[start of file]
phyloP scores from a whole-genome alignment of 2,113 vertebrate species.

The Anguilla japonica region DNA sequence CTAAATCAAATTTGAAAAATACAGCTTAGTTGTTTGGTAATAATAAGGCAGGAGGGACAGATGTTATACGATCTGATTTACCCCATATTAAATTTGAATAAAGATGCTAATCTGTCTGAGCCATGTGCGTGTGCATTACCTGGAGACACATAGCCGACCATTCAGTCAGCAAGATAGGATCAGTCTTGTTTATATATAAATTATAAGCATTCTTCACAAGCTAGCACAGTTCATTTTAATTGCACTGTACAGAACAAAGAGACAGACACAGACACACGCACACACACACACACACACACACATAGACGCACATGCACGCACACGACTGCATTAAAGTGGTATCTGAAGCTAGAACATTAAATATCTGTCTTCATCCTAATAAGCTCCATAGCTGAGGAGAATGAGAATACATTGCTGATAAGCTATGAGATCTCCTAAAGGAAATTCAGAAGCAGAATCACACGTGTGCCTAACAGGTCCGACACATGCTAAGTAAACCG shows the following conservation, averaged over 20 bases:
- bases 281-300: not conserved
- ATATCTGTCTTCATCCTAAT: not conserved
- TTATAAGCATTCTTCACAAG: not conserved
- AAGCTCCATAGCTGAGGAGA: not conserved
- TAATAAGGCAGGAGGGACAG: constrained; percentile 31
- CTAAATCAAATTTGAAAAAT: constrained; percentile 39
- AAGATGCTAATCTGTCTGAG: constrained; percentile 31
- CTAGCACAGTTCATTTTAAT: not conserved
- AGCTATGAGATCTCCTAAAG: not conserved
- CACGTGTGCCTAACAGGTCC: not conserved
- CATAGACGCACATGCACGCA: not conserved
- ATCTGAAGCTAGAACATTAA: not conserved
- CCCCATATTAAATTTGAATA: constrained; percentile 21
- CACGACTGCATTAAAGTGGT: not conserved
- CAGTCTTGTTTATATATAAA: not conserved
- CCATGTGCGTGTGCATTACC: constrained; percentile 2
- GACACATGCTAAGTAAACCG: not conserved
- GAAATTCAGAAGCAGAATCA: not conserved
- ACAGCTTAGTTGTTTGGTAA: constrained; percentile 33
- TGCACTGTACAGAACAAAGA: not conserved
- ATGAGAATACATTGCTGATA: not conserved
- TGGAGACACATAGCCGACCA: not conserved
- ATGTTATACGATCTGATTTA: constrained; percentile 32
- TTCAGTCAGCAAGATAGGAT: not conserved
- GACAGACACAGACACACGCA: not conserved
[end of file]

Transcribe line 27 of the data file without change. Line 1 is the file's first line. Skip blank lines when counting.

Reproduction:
- GACAGACACAGACACACGCA: not conserved